by Deborah Healey
Last month's Tech Tip talked about conferencing--teachers talking with students about their work, students talking with each other-- in general, giving several ideas about what the Internet has to offer. This month's Tip is a specific look at what we've been doing at the ELI with one free web-based conferencing tool, Nicenet (www.nicenet.org).
We're currently using Nicenet in five different courses:
All of these classes have access to a computer lab for just part of their class time, so online conferencing with Nicenet is only one of the many ways class discussion occurs. Barbara's Guided Observation class also uses a class newsgroup, though she says this may be phased out in favor of Nicenet.
Here are some of the reasons ELI teachers are using online conferencing:
Teachers are using Nicenet in particular for several reasons, more or less in order of importance:
Here are a few tips on making life easier with Nicenet, starting with the basics of creating and class and including sample instructions for students about getting to Nicenet and logging on.
When you go to www.nicenet.org, you'll see an opening screen that includes Create a Class and Join a Class text to click on. Here's the only big caveat: your life as a teacher is much easier if you remember that you only need ONE username and password for everything you do at Nicenet, and that the username must be unique. When you create your first class, you'll choose a username and password. Your username can be one word or two words, but it must be unique among all the Nicenet users -- if you have a common name, you'll need to add a middle name or a few numbers at the end to become unique. If you want to create a second class or join someone else's class, you'll log in first with your username and password, then create more classes, join another class, etc.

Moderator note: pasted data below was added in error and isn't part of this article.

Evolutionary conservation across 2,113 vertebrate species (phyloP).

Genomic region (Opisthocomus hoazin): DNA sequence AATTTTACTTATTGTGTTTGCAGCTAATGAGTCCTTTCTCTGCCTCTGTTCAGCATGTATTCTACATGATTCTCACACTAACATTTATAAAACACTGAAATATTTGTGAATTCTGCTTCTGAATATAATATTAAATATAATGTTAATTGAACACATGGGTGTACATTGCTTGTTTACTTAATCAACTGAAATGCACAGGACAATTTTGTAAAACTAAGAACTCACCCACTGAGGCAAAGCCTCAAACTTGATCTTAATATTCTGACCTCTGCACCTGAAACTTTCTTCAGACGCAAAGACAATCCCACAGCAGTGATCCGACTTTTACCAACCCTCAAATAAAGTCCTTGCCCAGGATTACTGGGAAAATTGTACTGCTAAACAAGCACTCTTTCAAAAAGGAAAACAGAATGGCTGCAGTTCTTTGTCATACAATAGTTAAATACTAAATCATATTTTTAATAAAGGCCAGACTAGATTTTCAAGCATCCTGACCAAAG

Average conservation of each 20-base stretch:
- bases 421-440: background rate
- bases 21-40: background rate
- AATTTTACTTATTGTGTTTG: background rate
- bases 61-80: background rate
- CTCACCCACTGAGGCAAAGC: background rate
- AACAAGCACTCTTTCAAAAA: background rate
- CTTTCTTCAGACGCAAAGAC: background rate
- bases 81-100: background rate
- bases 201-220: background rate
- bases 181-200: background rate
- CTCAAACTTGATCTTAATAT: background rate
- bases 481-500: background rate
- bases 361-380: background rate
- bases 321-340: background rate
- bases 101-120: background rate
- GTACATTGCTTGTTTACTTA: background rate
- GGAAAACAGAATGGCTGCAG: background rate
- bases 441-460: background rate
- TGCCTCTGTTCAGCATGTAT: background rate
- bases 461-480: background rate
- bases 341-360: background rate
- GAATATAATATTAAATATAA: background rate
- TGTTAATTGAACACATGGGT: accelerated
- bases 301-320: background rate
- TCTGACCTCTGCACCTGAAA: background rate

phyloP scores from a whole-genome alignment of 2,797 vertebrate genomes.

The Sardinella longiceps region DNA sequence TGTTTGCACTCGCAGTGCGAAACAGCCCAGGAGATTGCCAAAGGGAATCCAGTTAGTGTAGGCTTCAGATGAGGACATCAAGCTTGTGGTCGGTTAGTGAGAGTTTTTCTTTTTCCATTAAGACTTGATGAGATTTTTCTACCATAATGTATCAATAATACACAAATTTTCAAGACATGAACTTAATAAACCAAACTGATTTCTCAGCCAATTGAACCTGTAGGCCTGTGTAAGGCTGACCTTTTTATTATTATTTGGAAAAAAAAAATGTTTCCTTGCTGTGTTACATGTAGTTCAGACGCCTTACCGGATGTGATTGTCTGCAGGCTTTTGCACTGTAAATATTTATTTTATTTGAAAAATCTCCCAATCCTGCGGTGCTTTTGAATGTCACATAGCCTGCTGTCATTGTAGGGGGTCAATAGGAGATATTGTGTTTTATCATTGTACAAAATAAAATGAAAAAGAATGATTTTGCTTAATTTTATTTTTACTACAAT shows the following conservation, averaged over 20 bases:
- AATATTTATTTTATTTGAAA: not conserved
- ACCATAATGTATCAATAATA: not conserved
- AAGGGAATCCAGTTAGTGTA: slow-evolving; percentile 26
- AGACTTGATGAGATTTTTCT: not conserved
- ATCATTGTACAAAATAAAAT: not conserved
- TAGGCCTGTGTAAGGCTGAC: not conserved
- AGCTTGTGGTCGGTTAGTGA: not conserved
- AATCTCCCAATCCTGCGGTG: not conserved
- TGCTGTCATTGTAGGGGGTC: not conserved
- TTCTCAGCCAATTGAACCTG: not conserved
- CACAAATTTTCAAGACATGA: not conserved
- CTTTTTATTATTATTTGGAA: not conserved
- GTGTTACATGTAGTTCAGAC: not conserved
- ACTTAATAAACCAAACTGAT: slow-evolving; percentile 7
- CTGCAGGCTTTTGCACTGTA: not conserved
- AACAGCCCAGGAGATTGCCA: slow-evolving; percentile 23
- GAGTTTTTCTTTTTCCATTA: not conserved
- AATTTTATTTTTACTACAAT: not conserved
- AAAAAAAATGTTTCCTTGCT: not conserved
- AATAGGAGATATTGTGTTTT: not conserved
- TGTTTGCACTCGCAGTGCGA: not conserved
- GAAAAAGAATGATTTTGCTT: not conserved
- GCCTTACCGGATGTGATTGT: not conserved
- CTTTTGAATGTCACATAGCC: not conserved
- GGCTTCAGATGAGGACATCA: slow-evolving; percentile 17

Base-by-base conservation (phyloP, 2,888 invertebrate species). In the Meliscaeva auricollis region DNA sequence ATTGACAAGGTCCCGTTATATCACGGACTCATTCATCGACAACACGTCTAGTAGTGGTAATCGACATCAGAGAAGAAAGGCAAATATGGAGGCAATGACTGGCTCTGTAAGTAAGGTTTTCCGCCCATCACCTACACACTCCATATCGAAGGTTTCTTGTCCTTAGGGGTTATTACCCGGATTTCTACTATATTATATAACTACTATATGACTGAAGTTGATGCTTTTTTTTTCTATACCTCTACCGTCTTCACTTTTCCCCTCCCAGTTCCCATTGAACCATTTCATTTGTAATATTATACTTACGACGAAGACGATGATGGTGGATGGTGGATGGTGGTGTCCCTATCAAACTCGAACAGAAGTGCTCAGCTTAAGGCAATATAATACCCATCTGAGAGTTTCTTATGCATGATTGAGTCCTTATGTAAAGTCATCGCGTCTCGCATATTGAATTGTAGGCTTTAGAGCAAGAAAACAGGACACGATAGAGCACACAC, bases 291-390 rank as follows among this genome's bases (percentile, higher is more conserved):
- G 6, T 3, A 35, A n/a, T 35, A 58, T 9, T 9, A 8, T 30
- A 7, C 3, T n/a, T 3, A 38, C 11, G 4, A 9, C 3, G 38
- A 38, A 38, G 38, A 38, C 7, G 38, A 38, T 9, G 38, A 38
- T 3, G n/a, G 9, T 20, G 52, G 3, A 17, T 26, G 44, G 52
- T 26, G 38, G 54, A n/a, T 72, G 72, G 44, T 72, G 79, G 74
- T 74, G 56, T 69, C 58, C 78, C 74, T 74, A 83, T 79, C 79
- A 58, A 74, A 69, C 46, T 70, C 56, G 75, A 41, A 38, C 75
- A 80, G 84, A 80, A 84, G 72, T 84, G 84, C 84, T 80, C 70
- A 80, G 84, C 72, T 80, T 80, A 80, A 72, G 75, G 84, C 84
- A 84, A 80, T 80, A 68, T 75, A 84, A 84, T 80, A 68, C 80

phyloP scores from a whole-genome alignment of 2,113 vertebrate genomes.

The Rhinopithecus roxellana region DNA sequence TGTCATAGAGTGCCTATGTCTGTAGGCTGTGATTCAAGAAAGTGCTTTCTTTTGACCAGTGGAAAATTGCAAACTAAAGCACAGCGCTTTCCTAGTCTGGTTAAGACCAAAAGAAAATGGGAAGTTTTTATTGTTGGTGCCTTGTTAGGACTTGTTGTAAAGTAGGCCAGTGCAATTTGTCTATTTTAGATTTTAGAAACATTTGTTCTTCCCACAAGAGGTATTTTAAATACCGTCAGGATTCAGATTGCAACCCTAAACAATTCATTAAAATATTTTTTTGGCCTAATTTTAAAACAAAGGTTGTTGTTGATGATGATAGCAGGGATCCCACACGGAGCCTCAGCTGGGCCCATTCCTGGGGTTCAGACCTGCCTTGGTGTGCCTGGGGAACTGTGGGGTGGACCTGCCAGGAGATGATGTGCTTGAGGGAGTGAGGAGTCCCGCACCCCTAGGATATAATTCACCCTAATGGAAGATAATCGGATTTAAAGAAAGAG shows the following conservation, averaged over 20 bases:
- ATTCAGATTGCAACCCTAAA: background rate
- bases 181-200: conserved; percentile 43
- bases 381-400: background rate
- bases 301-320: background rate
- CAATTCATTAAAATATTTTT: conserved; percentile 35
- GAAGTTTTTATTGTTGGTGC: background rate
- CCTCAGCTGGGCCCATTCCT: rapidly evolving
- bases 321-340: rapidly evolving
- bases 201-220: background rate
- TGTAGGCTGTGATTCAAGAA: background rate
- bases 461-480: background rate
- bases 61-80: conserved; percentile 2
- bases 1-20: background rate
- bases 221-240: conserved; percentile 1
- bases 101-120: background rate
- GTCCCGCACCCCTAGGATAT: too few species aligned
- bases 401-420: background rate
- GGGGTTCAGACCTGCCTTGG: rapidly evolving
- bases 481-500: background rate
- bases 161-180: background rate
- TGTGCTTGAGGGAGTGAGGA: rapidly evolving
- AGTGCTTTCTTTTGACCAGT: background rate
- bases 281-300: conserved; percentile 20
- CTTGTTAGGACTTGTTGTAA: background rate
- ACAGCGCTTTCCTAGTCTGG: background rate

After you create a class, you can set the level of control students have. If you have a small class, it's easy to be flexible and let students have more control. With a larger class, you may want to restrict who can post topics, add links, add course documents, etc. You can change the settings at any time, too.
Here are some sample instructions for students, courtesy of colleague Allen Sellers. He sent the instructions to them via email.
Use a web browser such as Netscape to go to http://www.nicenet.org
When you get there, youClick on Join a Class in the upper left corner.
Then as a *first-time user* enter the "Class Key" which is _________ [deleted for class privacy]
Then click on Join the Class --->
Next, you have to give some information. Choose to register for the class.You must give a Username and Password. These *can* be the same as your ucs email account information, OR you you can create something different. If you want to, you can also give your email address so that people in the class can contact you directly.
Problem: Sometimes the machine will tell you that your username is already being used by someone else. In that case, you will have to enter a different username.
Click on Join the Class!
Fill in your email address, then click on Finish RegistrationFill in your username and password again.